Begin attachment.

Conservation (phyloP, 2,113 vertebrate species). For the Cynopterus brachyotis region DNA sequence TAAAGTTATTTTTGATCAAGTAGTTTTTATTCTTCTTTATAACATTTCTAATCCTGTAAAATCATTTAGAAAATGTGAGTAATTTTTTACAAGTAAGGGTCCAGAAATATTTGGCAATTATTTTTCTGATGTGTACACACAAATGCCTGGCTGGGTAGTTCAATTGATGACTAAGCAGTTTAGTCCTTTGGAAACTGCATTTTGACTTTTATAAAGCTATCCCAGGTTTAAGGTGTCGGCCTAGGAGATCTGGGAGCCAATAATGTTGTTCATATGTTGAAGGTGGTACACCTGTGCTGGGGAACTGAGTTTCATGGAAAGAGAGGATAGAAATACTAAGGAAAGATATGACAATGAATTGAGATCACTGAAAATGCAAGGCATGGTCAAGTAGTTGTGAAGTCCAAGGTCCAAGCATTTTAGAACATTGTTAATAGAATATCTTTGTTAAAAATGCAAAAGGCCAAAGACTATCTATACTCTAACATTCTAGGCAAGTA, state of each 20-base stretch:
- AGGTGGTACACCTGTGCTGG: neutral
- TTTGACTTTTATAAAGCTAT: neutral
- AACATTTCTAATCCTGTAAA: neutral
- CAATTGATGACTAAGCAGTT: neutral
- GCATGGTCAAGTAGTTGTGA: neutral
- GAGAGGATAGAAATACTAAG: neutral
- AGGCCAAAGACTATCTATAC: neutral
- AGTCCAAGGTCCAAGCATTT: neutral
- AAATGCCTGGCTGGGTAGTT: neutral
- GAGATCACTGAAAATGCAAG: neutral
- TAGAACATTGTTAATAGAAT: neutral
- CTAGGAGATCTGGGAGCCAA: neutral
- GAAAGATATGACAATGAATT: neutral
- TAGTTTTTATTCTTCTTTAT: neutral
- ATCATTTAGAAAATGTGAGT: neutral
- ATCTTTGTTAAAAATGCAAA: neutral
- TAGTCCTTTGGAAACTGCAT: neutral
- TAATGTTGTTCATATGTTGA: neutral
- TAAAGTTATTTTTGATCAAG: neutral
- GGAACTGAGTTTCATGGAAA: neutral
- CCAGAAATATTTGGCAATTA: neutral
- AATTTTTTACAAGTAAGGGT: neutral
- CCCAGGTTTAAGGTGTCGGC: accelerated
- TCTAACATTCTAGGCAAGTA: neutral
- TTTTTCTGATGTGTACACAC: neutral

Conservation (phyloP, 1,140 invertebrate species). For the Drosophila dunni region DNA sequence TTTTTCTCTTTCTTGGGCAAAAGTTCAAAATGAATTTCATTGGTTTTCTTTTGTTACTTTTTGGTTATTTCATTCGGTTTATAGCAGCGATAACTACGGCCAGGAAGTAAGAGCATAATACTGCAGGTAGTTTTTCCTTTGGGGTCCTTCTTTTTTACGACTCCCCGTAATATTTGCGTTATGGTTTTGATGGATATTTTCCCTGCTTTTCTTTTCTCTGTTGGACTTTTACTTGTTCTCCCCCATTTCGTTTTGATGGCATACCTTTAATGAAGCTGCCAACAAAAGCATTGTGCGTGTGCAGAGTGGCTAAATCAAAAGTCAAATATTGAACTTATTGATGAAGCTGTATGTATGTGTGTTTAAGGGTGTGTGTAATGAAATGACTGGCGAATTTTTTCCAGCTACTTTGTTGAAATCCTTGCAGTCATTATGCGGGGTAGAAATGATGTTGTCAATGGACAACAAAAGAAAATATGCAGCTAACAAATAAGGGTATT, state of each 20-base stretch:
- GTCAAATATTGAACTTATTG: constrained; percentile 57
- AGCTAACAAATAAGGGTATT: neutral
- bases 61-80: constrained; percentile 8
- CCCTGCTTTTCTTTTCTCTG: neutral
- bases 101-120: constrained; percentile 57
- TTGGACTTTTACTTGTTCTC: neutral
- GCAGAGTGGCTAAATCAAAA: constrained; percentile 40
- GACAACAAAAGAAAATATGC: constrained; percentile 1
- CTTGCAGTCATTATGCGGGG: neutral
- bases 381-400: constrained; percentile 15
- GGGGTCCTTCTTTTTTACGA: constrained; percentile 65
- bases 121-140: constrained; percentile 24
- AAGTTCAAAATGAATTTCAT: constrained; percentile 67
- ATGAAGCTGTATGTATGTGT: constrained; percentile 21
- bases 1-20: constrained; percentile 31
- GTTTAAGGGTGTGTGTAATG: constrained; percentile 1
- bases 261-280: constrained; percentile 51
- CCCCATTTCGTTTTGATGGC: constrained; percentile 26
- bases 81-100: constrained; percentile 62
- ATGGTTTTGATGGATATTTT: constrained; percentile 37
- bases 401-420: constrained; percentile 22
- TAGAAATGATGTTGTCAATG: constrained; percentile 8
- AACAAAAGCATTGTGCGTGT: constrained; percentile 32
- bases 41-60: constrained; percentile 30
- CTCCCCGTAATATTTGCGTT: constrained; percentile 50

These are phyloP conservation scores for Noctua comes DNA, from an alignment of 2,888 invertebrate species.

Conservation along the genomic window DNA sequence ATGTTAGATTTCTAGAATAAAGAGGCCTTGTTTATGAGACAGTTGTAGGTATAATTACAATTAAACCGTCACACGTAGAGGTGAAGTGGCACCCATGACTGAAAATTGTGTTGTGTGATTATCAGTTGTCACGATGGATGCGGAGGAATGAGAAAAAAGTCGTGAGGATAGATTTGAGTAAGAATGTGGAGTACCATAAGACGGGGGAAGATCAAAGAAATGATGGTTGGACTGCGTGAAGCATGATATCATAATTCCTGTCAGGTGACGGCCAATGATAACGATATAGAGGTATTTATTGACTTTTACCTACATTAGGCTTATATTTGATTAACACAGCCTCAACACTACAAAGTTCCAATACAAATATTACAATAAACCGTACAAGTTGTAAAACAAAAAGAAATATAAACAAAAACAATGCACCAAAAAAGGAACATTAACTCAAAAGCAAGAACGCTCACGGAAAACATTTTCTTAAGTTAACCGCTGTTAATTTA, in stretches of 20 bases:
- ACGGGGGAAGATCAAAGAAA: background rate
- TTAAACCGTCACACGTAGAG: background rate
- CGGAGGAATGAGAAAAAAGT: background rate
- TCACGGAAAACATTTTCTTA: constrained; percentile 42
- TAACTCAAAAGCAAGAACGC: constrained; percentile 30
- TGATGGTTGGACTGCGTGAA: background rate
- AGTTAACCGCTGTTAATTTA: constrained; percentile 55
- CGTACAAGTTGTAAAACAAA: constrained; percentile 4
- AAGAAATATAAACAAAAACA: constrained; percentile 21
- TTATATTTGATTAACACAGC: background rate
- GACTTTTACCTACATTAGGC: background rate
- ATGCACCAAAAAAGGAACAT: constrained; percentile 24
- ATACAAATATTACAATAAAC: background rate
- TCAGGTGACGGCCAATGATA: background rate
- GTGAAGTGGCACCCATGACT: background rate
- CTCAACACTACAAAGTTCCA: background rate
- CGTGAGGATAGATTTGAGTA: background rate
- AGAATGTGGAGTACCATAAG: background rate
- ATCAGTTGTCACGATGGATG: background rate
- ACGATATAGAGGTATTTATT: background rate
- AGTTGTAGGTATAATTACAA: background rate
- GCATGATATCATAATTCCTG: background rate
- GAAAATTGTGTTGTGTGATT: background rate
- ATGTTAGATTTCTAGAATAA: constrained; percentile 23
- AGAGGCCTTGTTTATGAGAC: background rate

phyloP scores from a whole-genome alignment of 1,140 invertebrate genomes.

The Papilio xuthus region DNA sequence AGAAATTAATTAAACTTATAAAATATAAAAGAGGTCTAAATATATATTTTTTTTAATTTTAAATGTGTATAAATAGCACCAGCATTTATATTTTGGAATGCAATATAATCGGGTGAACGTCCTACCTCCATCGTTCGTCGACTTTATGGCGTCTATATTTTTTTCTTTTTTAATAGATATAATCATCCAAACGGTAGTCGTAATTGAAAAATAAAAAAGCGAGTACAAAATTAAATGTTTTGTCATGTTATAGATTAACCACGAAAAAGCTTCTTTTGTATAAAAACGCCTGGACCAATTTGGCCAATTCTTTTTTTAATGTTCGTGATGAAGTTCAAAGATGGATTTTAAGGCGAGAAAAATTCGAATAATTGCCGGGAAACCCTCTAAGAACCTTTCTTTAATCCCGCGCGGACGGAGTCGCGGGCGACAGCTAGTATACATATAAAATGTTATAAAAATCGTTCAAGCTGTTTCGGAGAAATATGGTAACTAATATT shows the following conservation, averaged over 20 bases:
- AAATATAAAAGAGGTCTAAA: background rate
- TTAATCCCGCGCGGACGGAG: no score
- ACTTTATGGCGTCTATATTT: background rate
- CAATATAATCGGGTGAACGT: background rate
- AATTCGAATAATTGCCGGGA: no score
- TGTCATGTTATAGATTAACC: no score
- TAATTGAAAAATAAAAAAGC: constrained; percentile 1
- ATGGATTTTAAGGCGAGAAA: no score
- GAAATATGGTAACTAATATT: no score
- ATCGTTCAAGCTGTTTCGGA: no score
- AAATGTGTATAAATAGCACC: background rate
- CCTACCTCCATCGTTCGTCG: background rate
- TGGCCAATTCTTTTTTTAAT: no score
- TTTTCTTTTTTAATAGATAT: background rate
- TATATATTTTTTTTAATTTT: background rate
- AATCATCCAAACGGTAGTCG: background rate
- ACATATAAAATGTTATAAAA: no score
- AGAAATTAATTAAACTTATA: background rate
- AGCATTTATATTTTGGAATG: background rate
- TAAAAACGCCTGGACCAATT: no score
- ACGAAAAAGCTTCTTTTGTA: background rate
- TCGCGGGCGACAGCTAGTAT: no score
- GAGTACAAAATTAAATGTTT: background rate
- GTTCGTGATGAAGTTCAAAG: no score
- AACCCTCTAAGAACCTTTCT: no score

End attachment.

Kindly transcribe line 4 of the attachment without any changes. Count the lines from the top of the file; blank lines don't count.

- AACATTTCTAATCCTGTAAA: neutral